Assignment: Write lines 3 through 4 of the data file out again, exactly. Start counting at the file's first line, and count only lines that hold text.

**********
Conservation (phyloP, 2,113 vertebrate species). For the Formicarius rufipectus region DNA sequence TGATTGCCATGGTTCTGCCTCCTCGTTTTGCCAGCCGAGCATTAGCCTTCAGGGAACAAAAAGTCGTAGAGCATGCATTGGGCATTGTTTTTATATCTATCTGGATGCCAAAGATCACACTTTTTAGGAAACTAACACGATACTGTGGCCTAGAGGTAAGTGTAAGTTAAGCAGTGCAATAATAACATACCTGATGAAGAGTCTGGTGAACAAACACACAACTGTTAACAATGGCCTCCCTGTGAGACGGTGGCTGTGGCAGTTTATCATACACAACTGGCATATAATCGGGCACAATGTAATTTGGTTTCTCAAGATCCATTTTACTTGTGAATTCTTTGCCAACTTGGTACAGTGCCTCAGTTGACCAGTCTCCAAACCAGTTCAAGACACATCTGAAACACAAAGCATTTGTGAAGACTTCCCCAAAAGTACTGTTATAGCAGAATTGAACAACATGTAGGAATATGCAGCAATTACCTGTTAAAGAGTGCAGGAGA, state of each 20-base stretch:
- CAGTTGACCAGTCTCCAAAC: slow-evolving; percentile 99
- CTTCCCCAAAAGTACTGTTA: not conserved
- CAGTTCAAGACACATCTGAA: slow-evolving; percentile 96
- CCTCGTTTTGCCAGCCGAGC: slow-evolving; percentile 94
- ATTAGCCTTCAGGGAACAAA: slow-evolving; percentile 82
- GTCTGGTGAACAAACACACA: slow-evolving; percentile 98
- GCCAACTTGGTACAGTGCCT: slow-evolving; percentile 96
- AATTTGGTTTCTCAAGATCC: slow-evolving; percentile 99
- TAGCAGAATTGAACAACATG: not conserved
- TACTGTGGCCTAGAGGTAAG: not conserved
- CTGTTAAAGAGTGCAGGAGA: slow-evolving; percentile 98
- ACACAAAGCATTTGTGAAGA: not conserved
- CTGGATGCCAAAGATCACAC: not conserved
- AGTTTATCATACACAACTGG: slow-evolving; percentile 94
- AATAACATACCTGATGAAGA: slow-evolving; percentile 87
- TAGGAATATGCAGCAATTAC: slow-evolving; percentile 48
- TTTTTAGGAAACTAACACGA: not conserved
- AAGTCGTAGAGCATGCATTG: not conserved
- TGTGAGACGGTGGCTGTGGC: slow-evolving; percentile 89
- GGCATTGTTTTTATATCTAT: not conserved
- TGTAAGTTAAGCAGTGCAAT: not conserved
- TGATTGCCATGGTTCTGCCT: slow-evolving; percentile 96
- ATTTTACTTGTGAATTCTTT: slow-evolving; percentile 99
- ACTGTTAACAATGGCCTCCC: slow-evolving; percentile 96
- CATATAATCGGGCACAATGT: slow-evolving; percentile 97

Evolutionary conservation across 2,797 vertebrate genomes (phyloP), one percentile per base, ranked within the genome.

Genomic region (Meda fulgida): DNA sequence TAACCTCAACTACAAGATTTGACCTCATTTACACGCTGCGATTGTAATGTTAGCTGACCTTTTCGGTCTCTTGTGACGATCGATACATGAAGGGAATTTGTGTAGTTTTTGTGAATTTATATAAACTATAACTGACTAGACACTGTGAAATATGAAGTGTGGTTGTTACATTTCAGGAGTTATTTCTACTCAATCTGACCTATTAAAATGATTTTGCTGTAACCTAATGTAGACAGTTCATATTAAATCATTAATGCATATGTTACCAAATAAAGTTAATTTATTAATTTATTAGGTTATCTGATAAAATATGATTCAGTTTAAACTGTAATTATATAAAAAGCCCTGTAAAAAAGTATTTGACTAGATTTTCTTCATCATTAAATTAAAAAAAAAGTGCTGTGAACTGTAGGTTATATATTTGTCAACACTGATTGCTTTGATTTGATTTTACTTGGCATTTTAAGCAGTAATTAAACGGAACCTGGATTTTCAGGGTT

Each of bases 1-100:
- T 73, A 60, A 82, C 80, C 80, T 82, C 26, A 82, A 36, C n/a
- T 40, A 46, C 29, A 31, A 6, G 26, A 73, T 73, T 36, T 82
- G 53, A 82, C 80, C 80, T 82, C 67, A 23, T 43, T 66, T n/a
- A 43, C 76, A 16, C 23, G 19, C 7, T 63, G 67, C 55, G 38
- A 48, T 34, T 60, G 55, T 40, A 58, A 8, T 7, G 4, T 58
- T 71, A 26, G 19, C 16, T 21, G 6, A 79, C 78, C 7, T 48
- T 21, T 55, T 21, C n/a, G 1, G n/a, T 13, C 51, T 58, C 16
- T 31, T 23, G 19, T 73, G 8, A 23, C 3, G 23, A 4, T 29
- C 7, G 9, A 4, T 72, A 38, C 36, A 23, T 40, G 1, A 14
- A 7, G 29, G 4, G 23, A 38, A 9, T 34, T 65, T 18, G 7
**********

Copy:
- CTTCCCCAAAAGTACTGTTA: not conserved
- CAGTTCAAGACACATCTGAA: slow-evolving; percentile 96